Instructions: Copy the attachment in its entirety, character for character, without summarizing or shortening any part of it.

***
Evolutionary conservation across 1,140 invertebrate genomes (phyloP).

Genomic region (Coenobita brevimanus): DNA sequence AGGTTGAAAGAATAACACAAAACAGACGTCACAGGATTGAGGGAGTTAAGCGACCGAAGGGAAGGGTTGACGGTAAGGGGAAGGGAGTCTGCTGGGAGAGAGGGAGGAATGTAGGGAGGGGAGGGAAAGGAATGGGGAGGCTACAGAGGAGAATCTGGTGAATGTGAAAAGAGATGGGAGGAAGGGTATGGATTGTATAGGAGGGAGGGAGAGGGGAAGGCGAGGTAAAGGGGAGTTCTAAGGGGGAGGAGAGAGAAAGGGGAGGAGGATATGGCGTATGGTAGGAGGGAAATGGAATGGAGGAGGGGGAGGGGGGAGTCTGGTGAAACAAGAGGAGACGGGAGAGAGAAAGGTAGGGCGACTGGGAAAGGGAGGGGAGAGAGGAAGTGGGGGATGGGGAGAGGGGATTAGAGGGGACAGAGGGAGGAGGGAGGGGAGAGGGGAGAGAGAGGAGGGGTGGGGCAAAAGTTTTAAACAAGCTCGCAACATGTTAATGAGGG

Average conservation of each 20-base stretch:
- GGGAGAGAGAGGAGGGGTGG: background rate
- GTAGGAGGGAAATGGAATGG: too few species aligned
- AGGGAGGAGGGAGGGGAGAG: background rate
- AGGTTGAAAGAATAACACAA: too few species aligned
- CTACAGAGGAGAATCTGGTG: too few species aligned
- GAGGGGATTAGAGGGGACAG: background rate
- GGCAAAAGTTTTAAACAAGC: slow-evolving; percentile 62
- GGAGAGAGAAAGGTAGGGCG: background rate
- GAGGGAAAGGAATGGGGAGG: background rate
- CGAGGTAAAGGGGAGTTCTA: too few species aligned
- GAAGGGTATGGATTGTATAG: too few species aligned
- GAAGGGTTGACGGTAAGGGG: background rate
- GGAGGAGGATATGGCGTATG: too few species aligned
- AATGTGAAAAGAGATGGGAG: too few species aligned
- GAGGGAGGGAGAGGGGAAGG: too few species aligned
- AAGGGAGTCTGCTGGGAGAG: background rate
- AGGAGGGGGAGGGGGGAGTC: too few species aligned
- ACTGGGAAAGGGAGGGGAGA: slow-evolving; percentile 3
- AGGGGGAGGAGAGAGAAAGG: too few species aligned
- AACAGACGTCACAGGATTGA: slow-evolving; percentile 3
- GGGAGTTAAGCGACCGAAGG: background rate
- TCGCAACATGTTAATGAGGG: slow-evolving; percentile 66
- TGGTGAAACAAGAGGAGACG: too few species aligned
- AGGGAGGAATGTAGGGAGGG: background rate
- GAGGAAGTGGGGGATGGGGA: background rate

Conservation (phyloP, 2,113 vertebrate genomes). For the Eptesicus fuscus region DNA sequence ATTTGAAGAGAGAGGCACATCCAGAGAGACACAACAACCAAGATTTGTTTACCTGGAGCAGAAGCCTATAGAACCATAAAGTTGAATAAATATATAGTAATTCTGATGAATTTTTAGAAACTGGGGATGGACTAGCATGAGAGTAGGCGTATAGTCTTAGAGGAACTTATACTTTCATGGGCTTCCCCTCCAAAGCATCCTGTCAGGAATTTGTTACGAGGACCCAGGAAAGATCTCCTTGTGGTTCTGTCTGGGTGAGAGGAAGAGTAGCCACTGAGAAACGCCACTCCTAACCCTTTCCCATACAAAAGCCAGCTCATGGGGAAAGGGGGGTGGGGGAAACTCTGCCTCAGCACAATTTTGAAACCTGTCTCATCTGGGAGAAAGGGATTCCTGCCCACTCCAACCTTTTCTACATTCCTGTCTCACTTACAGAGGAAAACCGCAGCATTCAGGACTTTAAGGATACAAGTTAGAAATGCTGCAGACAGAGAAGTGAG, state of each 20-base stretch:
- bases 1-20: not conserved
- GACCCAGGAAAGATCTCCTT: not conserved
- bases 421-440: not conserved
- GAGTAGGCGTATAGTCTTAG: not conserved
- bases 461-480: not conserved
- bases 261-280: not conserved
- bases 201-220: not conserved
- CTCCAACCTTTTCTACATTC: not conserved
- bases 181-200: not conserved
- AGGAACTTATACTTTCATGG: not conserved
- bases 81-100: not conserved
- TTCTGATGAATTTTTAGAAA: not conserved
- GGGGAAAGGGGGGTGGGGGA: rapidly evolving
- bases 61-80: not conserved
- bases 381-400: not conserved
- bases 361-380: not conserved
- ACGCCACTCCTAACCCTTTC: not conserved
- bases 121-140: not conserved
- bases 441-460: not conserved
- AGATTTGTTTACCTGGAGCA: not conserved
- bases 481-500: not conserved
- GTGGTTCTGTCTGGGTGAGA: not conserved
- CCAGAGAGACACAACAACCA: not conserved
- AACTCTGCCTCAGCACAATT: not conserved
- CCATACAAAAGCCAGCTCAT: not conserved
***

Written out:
Evolutionary conservation across 1,140 invertebrate genomes (phyloP).

Genomic region (Coenobita brevimanus): DNA sequence AGGTTGAAAGAATAACACAAAACAGACGTCACAGGATTGAGGGAGTTAAGCGACCGAAGGGAAGGGTTGACGGTAAGGGGAAGGGAGTCTGCTGGGAGAGAGGGAGGAATGTAGGGAGGGGAGGGAAAGGAATGGGGAGGCTACAGAGGAGAATCTGGTGAATGTGAAAAGAGATGGGAGGAAGGGTATGGATTGTATAGGAGGGAGGGAGAGGGGAAGGCGAGGTAAAGGGGAGTTCTAAGGGGGAGGAGAGAGAAAGGGGAGGAGGATATGGCGTATGGTAGGAGGGAAATGGAATGGAGGAGGGGGAGGGGGGAGTCTGGTGAAACAAGAGGAGACGGGAGAGAGAAAGGTAGGGCGACTGGGAAAGGGAGGGGAGAGAGGAAGTGGGGGATGGGGAGAGGGGATTAGAGGGGACAGAGGGAGGAGGGAGGGGAGAGGGGAGAGAGAGGAGGGGTGGGGCAAAAGTTTTAAACAAGCTCGCAACATGTTAATGAGGG

Average conservation of each 20-base stretch:
- GGGAGAGAGAGGAGGGGTGG: background rate
- GTAGGAGGGAAATGGAATGG: too few species aligned
- AGGGAGGAGGGAGGGGAGAG: background rate
- AGGTTGAAAGAATAACACAA: too few species aligned
- CTACAGAGGAGAATCTGGTG: too few species aligned
- GAGGGGATTAGAGGGGACAG: background rate
- GGCAAAAGTTTTAAACAAGC: slow-evolving; percentile 62
- GGAGAGAGAAAGGTAGGGCG: background rate
- GAGGGAAAGGAATGGGGAGG: background rate
- CGAGGTAAAGGGGAGTTCTA: too few species aligned
- GAAGGGTATGGATTGTATAG: too few species aligned
- GAAGGGTTGACGGTAAGGGG: background rate
- GGAGGAGGATATGGCGTATG: too few species aligned
- AATGTGAAAAGAGATGGGAG: too few species aligned
- GAGGGAGGGAGAGGGGAAGG: too few species aligned
- AAGGGAGTCTGCTGGGAGAG: background rate
- AGGAGGGGGAGGGGGGAGTC: too few species aligned
- ACTGGGAAAGGGAGGGGAGA: slow-evolving; percentile 3
- AGGGGGAGGAGAGAGAAAGG: too few species aligned
- AACAGACGTCACAGGATTGA: slow-evolving; percentile 3
- GGGAGTTAAGCGACCGAAGG: background rate
- TCGCAACATGTTAATGAGGG: slow-evolving; percentile 66
- TGGTGAAACAAGAGGAGACG: too few species aligned
- AGGGAGGAATGTAGGGAGGG: background rate
- GAGGAAGTGGGGGATGGGGA: background rate

Conservation (phyloP, 2,113 vertebrate genomes). For the Eptesicus fuscus region DNA sequence ATTTGAAGAGAGAGGCACATCCAGAGAGACACAACAACCAAGATTTGTTTACCTGGAGCAGAAGCCTATAGAACCATAAAGTTGAATAAATATATAGTAATTCTGATGAATTTTTAGAAACTGGGGATGGACTAGCATGAGAGTAGGCGTATAGTCTTAGAGGAACTTATACTTTCATGGGCTTCCCCTCCAAAGCATCCTGTCAGGAATTTGTTACGAGGACCCAGGAAAGATCTCCTTGTGGTTCTGTCTGGGTGAGAGGAAGAGTAGCCACTGAGAAACGCCACTCCTAACCCTTTCCCATACAAAAGCCAGCTCATGGGGAAAGGGGGGTGGGGGAAACTCTGCCTCAGCACAATTTTGAAACCTGTCTCATCTGGGAGAAAGGGATTCCTGCCCACTCCAACCTTTTCTACATTCCTGTCTCACTTACAGAGGAAAACCGCAGCATTCAGGACTTTAAGGATACAAGTTAGAAATGCTGCAGACAGAGAAGTGAG, state of each 20-base stretch:
- bases 1-20: not conserved
- GACCCAGGAAAGATCTCCTT: not conserved
- bases 421-440: not conserved
- GAGTAGGCGTATAGTCTTAG: not conserved
- bases 461-480: not conserved
- bases 261-280: not conserved
- bases 201-220: not conserved
- CTCCAACCTTTTCTACATTC: not conserved
- bases 181-200: not conserved
- AGGAACTTATACTTTCATGG: not conserved
- bases 81-100: not conserved
- TTCTGATGAATTTTTAGAAA: not conserved
- GGGGAAAGGGGGGTGGGGGA: rapidly evolving
- bases 61-80: not conserved
- bases 381-400: not conserved
- bases 361-380: not conserved
- ACGCCACTCCTAACCCTTTC: not conserved
- bases 121-140: not conserved
- bases 441-460: not conserved
- AGATTTGTTTACCTGGAGCA: not conserved
- bases 481-500: not conserved
- GTGGTTCTGTCTGGGTGAGA: not conserved
- CCAGAGAGACACAACAACCA: not conserved
- AACTCTGCCTCAGCACAATT: not conserved
- CCATACAAAAGCCAGCTCAT: not conserved